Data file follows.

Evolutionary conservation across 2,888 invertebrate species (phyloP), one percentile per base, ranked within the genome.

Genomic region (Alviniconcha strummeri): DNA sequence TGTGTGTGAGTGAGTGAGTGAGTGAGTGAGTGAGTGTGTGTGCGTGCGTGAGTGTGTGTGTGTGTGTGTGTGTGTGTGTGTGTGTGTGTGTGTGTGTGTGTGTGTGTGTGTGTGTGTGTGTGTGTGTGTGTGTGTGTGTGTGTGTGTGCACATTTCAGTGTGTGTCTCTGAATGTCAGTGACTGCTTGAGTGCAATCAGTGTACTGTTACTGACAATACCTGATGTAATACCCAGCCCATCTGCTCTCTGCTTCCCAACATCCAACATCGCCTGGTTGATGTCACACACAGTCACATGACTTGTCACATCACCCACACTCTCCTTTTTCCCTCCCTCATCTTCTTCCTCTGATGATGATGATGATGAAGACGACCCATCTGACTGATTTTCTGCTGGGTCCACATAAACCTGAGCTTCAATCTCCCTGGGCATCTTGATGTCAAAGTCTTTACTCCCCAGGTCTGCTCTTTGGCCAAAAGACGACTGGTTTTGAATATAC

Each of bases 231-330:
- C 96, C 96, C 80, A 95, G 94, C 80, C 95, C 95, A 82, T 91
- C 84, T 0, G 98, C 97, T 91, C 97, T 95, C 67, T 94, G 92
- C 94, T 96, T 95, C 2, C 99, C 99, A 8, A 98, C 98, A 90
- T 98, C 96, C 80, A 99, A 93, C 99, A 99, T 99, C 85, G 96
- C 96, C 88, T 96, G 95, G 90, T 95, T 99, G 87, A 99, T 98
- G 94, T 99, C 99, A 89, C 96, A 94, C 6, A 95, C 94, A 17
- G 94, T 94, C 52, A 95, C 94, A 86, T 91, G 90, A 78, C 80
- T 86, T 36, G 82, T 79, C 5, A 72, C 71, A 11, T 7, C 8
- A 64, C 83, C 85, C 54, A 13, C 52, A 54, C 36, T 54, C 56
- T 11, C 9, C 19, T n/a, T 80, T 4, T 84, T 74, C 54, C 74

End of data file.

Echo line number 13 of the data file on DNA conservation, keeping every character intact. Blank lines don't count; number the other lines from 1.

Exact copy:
- T 11, C 9, C 19, T n/a, T 80, T 4, T 84, T 74, C 54, C 74